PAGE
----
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In a state and country battered by record-high levels of violence, radio station XHPOZ’s debut with messages of hope and redemption could hardly have come at a better time.

In July, La Estación (Spanish for “The Station”) began broadcasting in Poza Rica, Mexico, a town in Veracruz state along the country’s east coast. La Estación is the second offspring of TWR’s newest national partner in Latin America, Radio Encuentro Internacional Mexico, which works with local Christian groups to get organized, to navigate the government permitting process and then to establish radio stations.

Poza Rica and Veracruz urgently need the Bible-based programming aired by 96.3 FM XHPOZ, said Erica Cruz, a member of the station’s board. In recent years, drug cartels have battled to gain the upper hand, with abductions, murder and prostitution becoming almost commonplace. Roughly a month after the station started broadcasting, an armed gang sealed the exits of a bar in another Veracruz town and started a fire that killed 31 people. A few weeks earlier, a prominent journalist was gunned down elsewhere in the state.    

“We are committed to guiding and giving hope,” Cruz said. “Only by trusting in God and praying for our city, state and country can we be a strong and powerful nation, capable of achieving everything in him. He is the only one who makes us strong and courageous and who can enable us to maintain the family unity we need so much. We dream that the station will be powerful in Christ, that new multitudes will come to him.”


Dreams of a Distant Future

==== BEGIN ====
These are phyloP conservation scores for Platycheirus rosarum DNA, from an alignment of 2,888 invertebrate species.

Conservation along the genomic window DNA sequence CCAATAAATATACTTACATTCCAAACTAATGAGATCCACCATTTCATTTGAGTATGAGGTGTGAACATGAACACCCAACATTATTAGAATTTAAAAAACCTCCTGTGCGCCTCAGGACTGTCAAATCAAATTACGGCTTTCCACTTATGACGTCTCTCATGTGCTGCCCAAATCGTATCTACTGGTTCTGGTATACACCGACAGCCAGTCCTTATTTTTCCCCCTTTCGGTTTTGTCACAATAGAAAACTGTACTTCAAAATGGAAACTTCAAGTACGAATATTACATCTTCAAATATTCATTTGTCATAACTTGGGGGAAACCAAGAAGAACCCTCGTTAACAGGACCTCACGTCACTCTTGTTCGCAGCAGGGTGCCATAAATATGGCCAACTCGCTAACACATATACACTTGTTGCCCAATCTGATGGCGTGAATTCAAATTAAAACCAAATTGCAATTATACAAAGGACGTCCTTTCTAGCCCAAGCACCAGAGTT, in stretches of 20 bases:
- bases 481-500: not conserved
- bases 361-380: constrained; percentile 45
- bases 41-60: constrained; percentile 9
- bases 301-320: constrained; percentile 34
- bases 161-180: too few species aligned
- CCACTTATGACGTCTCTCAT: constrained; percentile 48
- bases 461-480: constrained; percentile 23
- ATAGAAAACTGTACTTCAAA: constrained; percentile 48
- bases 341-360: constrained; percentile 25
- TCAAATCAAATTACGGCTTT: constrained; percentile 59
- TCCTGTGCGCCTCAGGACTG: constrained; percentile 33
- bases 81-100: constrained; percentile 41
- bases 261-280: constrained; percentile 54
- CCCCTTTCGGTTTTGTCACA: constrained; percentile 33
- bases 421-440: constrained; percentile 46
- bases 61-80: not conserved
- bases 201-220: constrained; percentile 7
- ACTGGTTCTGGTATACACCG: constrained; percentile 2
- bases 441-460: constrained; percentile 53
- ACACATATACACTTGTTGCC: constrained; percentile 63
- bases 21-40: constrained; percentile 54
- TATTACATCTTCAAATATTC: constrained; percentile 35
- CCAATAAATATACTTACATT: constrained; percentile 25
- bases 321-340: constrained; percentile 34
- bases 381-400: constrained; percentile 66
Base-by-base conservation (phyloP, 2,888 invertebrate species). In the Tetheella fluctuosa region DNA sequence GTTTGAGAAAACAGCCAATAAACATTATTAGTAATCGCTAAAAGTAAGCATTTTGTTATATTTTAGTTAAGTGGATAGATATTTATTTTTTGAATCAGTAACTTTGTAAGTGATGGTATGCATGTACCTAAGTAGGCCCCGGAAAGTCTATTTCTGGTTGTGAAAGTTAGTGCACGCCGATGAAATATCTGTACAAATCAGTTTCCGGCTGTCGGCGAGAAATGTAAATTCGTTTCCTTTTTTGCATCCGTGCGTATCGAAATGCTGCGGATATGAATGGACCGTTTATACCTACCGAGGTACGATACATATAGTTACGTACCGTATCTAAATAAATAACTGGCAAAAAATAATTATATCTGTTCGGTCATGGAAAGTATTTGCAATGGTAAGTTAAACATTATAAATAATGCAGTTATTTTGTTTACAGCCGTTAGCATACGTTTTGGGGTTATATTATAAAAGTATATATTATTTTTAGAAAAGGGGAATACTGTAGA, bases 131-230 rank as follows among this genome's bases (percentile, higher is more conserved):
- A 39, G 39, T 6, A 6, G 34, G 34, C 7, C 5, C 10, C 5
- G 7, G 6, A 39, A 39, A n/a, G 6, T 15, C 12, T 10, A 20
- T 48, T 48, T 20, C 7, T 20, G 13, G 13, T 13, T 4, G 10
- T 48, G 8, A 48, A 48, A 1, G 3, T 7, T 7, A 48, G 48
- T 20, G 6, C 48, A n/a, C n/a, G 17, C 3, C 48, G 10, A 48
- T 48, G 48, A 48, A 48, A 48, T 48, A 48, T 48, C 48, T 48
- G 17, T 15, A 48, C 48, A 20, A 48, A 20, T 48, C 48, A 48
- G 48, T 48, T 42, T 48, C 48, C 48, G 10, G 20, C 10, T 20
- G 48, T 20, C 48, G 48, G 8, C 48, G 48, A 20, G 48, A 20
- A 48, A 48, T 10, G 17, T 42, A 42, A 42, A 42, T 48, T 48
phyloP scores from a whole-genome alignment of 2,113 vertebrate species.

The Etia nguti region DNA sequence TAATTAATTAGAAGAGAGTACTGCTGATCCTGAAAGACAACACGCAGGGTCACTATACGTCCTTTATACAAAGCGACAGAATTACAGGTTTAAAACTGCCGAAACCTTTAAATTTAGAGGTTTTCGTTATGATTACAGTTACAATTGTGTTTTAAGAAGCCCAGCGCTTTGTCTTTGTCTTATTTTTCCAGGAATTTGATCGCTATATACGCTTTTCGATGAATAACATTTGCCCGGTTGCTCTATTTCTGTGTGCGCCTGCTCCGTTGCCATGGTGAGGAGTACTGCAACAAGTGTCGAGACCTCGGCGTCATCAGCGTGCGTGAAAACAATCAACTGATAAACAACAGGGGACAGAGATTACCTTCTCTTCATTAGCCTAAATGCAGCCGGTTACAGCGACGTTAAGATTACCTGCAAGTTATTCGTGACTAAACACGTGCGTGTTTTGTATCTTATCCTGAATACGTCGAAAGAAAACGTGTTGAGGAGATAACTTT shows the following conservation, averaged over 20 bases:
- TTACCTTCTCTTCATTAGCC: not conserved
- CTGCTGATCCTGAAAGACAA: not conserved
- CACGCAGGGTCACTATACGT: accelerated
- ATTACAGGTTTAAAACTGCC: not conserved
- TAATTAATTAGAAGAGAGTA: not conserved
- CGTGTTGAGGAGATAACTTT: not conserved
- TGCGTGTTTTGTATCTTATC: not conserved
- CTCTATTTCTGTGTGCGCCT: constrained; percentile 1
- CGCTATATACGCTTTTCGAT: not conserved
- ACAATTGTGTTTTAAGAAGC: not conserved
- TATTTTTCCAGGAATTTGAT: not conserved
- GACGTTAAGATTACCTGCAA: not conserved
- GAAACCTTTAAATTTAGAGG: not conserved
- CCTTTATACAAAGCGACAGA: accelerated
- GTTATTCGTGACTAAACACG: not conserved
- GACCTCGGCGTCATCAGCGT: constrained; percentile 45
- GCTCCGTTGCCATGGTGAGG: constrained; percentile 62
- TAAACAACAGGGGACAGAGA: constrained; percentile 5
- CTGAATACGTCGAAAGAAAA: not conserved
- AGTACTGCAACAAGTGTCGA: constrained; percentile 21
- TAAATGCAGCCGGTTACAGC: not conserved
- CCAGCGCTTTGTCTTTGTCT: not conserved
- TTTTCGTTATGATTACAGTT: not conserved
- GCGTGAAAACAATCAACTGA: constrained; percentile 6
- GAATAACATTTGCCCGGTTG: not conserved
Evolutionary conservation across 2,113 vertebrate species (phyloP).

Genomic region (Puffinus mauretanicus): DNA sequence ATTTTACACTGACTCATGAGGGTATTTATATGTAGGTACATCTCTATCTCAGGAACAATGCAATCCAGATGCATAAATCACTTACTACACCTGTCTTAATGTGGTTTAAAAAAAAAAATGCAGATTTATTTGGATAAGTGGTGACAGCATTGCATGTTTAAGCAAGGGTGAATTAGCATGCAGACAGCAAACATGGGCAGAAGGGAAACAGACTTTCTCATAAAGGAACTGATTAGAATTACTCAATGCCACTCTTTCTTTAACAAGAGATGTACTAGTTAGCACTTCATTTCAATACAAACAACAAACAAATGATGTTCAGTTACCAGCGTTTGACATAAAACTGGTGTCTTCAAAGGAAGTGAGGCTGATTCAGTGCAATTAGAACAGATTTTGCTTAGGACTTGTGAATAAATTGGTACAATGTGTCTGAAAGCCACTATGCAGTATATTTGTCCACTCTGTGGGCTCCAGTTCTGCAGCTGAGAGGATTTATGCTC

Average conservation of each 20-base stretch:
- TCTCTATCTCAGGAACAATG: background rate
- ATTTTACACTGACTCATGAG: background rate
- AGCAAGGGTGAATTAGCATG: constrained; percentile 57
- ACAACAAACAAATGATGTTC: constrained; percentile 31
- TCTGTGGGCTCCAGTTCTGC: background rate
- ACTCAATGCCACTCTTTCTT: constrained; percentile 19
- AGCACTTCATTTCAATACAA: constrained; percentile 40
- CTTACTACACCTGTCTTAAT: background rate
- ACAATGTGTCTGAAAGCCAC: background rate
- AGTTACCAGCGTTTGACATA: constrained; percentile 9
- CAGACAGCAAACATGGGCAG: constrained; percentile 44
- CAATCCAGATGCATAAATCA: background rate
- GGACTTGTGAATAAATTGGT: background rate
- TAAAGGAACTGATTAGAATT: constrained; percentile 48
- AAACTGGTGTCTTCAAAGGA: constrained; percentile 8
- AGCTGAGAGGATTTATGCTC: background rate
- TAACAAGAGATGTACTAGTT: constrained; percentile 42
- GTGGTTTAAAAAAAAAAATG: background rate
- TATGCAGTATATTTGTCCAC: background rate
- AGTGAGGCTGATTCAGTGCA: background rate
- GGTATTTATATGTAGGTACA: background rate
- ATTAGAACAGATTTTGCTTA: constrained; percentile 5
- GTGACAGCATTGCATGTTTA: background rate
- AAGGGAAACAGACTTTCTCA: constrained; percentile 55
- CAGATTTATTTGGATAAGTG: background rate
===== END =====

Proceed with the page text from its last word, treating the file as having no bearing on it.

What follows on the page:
The group’s dreams for the station have taken 16 years’ worth of praying, planning and perseverance to be realized. That’s how long ago a group of concerned citizens in Poza Rica began working toward their vision of creating a radio station that would broadcast a positive message and sound advice to the area. The proposed station would broadcast high-quality content, providing families and young people with music, uplifting programs and Bible teaching in a fun and wholesome environment.

The city was the product of an early 20th century oil boom, but when the oil dried up, the resulting economic crises forced many men to seek employment elsewhere and led to family breakdowns and other social problems. The Poza Rica group turned for help to Radio Encuentro, whose director, Alejandro Vieyra, assisted in applying to the government for a broadcast license.

While the Poza Rica group waited and prayed, Radio Encuentro became TWR’s 17th national partner in Latin America and the Caribbean. In December 2018, Steve Shantz, TWR’s vice president for the region, joined Vieyra in Mexico City for a ceremonial signing of the partnership agreement.

Then, not long after the signing, word came from the government that broadcasting permission and an FM frequency had been awarded to the Poza Rica group. But there was a slight catch: The station had to be up and running within six months. Suddenly, the situation changed from waiting and praying to praying and hustling. 


Dreams Become Reality

Fortunately, a location for the transmitter had already been selected. A local university that previously operated a campus radio station made its studios, transmitter room and rooftop antenna platform available. A generous donor enabled the work to begin, and a Mexican engineering firm was contracted to install the antenna and transmitter. Before the deadline arrived, La Estación was on the air!

Now that the long wait for the dreams to come true is over, the fledgling station is airing programs produced by TWR Spanish ministry partners as it builds an audience. The board is also striving to build financial support to keep the operation going strong.

“As a board of directors, we are expectant of the miracles that God does in the Veracruz community and in ourselves,” Cruz said. “We are led every day by his Holy Spirit. We continue when he tells us, and we stop to analyze when he commands.”



PHOTOS: La Estación operates under agreement with a university whose campus radio station is no longer in service. The facilities include studios (at top) and offices where the staff members (above left) work. There is even space on the roof (bottom right photo) for the station’s antenna.